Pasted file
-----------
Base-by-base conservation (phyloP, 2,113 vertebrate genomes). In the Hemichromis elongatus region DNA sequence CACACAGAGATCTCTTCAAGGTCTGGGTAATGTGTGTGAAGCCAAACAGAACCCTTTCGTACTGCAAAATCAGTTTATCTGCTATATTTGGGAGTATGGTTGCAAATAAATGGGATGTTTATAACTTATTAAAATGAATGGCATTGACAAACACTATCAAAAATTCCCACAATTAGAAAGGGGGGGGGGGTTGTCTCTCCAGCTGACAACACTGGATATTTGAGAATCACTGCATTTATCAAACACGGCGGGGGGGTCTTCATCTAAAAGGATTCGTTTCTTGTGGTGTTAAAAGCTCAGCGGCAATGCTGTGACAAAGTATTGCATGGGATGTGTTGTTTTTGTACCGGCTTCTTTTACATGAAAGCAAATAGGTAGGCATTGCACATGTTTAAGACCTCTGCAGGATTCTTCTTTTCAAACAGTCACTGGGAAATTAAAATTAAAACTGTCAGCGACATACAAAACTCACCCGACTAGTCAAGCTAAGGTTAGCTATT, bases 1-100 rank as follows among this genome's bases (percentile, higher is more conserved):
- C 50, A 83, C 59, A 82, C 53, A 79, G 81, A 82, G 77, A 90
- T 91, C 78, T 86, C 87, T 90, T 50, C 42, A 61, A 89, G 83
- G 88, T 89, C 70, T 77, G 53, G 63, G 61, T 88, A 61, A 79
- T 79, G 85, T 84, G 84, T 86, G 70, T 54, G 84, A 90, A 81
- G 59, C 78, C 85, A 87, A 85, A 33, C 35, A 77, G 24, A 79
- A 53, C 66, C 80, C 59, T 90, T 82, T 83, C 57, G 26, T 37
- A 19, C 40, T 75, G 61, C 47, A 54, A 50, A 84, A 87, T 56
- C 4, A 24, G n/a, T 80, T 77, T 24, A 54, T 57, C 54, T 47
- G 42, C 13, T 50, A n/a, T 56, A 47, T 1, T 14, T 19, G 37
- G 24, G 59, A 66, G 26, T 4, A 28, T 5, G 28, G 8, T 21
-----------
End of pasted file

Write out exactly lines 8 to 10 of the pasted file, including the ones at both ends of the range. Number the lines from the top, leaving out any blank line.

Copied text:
- A 19, C 40, T 75, G 61, C 47, A 54, A 50, A 84, A 87, T 56
- C 4, A 24, G n/a, T 80, T 77, T 24, A 54, T 57, C 54, T 47
- G 42, C 13, T 50, A n/a, T 56, A 47, T 1, T 14, T 19, G 37